Growing up in England and watching the other "football" (I refuse to call it soccer), I'm used to hearing stories about "giant-killing" matches in the hallowed traditions of F.A. Cup matches where teams from lower leagues and smaller towns occasionally have the opportunity to take on the very best teams in the country. Ah, the magic of the F.A. Cup. Non-league Sutton United, managed by an English teacher, beat previous cup winners Coventry 2-1 in 1989, and League Two Stevenage upset Premier League Newcastle United 3-1 in 2011.
Top-tier American professional sports leagues don't tend to have relegation or promotion between levels so the opportunity for a small team to upset the Kansas City Chiefs in the NFL simply doesn't exist. It does, however, in college football.
College football teams' seasons consist of games against certain opponents within their own conference, the SEC, for example. They are then able to arrange games against "non-conference" opponents which could include teams from the higher tier FBS schools (typically major top-tier universities) or lower tier FCS schools (typically made up of smaller programs). Alternatively, they can play against independent schools who aren't members of conferences, Notre Dame, for example. These teams then have the opportunity to test themselves against a premier opponent and earn a decent amount of money in exchange for an expected beating.
Opening day, 2007
On September 1st, 2007, the two teams meeting in Ann Arbor, Michigan on the opening day of the college football season, tore up the script. A crowd of 109,218 at Michigan Stadium ("The Big House"), watched their home team University of Michigan Wolverines, ranked No.5 in the country, take on Appalachian State from Boone, North Carolina.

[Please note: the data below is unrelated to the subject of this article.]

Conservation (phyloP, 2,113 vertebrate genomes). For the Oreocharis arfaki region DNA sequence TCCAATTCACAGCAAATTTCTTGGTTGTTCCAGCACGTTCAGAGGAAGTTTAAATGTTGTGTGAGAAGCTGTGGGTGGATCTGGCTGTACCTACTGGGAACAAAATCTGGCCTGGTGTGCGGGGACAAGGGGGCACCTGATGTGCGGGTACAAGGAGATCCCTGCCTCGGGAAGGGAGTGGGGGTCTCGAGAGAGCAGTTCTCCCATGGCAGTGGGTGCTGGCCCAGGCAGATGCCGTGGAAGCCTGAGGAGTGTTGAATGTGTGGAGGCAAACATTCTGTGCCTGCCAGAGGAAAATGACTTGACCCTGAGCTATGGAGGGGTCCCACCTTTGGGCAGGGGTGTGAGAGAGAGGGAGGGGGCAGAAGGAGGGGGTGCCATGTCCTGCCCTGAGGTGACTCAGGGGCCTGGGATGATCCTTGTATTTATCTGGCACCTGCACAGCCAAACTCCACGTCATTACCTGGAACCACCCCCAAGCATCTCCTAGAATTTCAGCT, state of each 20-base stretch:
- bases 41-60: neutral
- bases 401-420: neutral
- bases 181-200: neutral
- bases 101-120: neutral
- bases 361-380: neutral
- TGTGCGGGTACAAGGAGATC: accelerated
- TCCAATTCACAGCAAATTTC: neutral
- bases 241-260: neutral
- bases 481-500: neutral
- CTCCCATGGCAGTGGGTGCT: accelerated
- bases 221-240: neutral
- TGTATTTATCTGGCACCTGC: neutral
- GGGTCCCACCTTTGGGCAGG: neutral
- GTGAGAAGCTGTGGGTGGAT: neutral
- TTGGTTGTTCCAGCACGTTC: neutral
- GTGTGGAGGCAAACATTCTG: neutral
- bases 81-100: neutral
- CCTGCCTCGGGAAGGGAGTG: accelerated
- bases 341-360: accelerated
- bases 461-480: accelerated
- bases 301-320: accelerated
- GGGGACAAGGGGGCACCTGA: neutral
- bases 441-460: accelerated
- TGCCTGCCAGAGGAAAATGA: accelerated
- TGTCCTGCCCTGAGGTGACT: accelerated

The defending two-time FCS champion Appalachian State arrived as favourites to win a third consecutive championship but were expected to lose heavily to a Michigan team who were seen as preseason favourites to win the Big Ten conference and contenders for the national championship. The Mountaineers were 33-point underdogs according to Las Vegas bookmakers, but would receive a $400,000 paycheck for their troubles. The home team contained future first overall NFL draft pick Jake Long, a 6'7", 322lb tackle, and quarterback Chad Henne, who would go on to win two Super Bowls with the Kansas City Chiefs, backing up Patrick Mahomes.
The visitors used their superior speed and agility to gain the early edge on a bigger Michigan team, and raced to a 28-17 lead by the end of the first half. The second half saw the Wolverines regain the advantage, with Mike Hart's 54-yard touchdown putting Michigan ahead 32-31 with a little over four minutes left.
Appalachian State quarterback Armanti Edwards drove the Mountaineers 69 yards down the field to set up what proved to be the game-winning field goal kicked by Julian Rauch with 26 seconds left on the clock. Wolverines quarterback Chad Henne launched the ball 46 yards downfield to Mario Manningham, giving Michigan kicker Jason Gingell an opportunity to win the game with a 37-yard field goal attempt. Gingell had a previous 43-yard attempt blocked just a minute and a half earlier.
Up stepped Mountaineers' defensive back Corey Lynch, who blocked the kick and raced down the field as the clock wound down, adding the exclamation mark on an extraordinary victory. Quarterback Armanti Edwards threw for 227 yards and three touchdwns, running for 62 yards. Wide receiver Dexter Jackson caught three receptions, two of which were touchdown passes, for 92 yards. "It was David versus Goliath," he famously said after the game.
Appalachian State became the first FCS team to beat a ranked FBS team, and continued their momentum, winning a third consecutive FCS championship with a 13-2 record. Michigan, their season virtually over after the opening game, tumbled from No.5 straight out of the AP Top 25 poll at the end of Week 1, the first time in history this had happened after a single game. They ended the season 9-4, ranked No.18. Michigan head coach Lloyd Carr retired at the end of the 2007 season.
Michigan would thrash the Mountaineers 52-14 in a rematch seven years later, but the story had already been written.
The victorious head coach of the small school from Boone, North Carolina, summed up the enormity of the occasion:
"Someone said it might be one of the big victories in college football. It may be the biggest." - Appalachian State head coach Jerry Moore.